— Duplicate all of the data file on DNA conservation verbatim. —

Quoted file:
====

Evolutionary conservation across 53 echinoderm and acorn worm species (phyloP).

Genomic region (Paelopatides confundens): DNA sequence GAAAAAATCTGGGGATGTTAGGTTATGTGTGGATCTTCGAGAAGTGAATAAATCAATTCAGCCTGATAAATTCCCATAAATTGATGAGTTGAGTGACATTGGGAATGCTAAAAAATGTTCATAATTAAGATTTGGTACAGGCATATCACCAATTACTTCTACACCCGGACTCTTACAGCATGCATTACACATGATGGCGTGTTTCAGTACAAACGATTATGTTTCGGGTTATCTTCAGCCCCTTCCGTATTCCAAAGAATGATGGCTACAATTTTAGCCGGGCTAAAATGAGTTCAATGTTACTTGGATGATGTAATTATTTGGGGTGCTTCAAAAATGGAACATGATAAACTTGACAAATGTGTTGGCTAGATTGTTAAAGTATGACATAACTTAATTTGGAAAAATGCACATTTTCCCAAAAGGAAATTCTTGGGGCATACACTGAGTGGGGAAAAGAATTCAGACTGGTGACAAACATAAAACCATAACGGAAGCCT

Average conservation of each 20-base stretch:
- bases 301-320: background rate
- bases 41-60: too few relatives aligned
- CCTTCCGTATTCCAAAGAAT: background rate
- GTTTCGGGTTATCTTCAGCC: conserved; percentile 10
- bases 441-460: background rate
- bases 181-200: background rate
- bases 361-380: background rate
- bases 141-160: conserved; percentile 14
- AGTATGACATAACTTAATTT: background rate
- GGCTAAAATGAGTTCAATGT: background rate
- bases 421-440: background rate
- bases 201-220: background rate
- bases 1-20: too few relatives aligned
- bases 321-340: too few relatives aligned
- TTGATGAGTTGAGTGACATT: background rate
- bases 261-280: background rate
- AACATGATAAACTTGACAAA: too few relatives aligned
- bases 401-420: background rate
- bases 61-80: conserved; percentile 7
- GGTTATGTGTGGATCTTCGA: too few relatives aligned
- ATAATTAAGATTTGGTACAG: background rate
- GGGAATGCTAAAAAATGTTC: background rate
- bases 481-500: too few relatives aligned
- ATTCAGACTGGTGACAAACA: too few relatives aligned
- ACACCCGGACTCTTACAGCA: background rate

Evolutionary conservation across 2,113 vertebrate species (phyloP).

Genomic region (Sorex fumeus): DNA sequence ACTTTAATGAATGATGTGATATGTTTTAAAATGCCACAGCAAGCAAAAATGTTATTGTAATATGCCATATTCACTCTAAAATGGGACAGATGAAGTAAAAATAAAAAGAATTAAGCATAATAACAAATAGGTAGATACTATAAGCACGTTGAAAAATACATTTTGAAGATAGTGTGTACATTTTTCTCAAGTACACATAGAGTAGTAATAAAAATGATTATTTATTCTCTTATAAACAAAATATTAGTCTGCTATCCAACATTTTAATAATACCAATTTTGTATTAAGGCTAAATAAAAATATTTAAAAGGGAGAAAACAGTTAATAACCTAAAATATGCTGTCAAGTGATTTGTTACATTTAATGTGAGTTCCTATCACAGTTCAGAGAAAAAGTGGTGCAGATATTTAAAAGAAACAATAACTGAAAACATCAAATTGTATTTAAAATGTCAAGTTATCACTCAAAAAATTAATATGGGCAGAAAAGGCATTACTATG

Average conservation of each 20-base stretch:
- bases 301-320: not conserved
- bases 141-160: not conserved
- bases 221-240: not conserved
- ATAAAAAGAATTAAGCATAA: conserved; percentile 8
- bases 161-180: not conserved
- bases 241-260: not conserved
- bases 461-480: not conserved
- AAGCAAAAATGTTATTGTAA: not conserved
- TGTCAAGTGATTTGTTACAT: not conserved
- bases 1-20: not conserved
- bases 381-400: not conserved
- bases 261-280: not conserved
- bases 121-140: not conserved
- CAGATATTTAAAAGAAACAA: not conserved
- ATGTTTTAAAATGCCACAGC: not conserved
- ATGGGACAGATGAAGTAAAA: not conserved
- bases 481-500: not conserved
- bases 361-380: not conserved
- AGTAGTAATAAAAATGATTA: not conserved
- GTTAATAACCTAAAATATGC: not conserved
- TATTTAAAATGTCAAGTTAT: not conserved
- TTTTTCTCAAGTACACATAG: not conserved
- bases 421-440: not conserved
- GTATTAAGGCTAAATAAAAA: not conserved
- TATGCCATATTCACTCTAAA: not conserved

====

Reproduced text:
Evolutionary conservation across 53 echinoderm and acorn worm species (phyloP).

Genomic region (Paelopatides confundens): DNA sequence GAAAAAATCTGGGGATGTTAGGTTATGTGTGGATCTTCGAGAAGTGAATAAATCAATTCAGCCTGATAAATTCCCATAAATTGATGAGTTGAGTGACATTGGGAATGCTAAAAAATGTTCATAATTAAGATTTGGTACAGGCATATCACCAATTACTTCTACACCCGGACTCTTACAGCATGCATTACACATGATGGCGTGTTTCAGTACAAACGATTATGTTTCGGGTTATCTTCAGCCCCTTCCGTATTCCAAAGAATGATGGCTACAATTTTAGCCGGGCTAAAATGAGTTCAATGTTACTTGGATGATGTAATTATTTGGGGTGCTTCAAAAATGGAACATGATAAACTTGACAAATGTGTTGGCTAGATTGTTAAAGTATGACATAACTTAATTTGGAAAAATGCACATTTTCCCAAAAGGAAATTCTTGGGGCATACACTGAGTGGGGAAAAGAATTCAGACTGGTGACAAACATAAAACCATAACGGAAGCCT

Average conservation of each 20-base stretch:
- bases 301-320: background rate
- bases 41-60: too few relatives aligned
- CCTTCCGTATTCCAAAGAAT: background rate
- GTTTCGGGTTATCTTCAGCC: conserved; percentile 10
- bases 441-460: background rate
- bases 181-200: background rate
- bases 361-380: background rate
- bases 141-160: conserved; percentile 14
- AGTATGACATAACTTAATTT: background rate
- GGCTAAAATGAGTTCAATGT: background rate
- bases 421-440: background rate
- bases 201-220: background rate
- bases 1-20: too few relatives aligned
- bases 321-340: too few relatives aligned
- TTGATGAGTTGAGTGACATT: background rate
- bases 261-280: background rate
- AACATGATAAACTTGACAAA: too few relatives aligned
- bases 401-420: background rate
- bases 61-80: conserved; percentile 7
- GGTTATGTGTGGATCTTCGA: too few relatives aligned
- ATAATTAAGATTTGGTACAG: background rate
- GGGAATGCTAAAAAATGTTC: background rate
- bases 481-500: too few relatives aligned
- ATTCAGACTGGTGACAAACA: too few relatives aligned
- ACACCCGGACTCTTACAGCA: background rate

Evolutionary conservation across 2,113 vertebrate species (phyloP).

Genomic region (Sorex fumeus): DNA sequence ACTTTAATGAATGATGTGATATGTTTTAAAATGCCACAGCAAGCAAAAATGTTATTGTAATATGCCATATTCACTCTAAAATGGGACAGATGAAGTAAAAATAAAAAGAATTAAGCATAATAACAAATAGGTAGATACTATAAGCACGTTGAAAAATACATTTTGAAGATAGTGTGTACATTTTTCTCAAGTACACATAGAGTAGTAATAAAAATGATTATTTATTCTCTTATAAACAAAATATTAGTCTGCTATCCAACATTTTAATAATACCAATTTTGTATTAAGGCTAAATAAAAATATTTAAAAGGGAGAAAACAGTTAATAACCTAAAATATGCTGTCAAGTGATTTGTTACATTTAATGTGAGTTCCTATCACAGTTCAGAGAAAAAGTGGTGCAGATATTTAAAAGAAACAATAACTGAAAACATCAAATTGTATTTAAAATGTCAAGTTATCACTCAAAAAATTAATATGGGCAGAAAAGGCATTACTATG

Average conservation of each 20-base stretch:
- bases 301-320: not conserved
- bases 141-160: not conserved
- bases 221-240: not conserved
- ATAAAAAGAATTAAGCATAA: conserved; percentile 8
- bases 161-180: not conserved
- bases 241-260: not conserved
- bases 461-480: not conserved
- AAGCAAAAATGTTATTGTAA: not conserved
- TGTCAAGTGATTTGTTACAT: not conserved
- bases 1-20: not conserved
- bases 381-400: not conserved
- bases 261-280: not conserved
- bases 121-140: not conserved
- CAGATATTTAAAAGAAACAA: not conserved
- ATGTTTTAAAATGCCACAGC: not conserved
- ATGGGACAGATGAAGTAAAA: not conserved
- bases 481-500: not conserved
- bases 361-380: not conserved
- AGTAGTAATAAAAATGATTA: not conserved
- GTTAATAACCTAAAATATGC: not conserved
- TATTTAAAATGTCAAGTTAT: not conserved
- TTTTTCTCAAGTACACATAG: not conserved
- bases 421-440: not conserved
- GTATTAAGGCTAAATAAAAA: not conserved
- TATGCCATATTCACTCTAAA: not conserved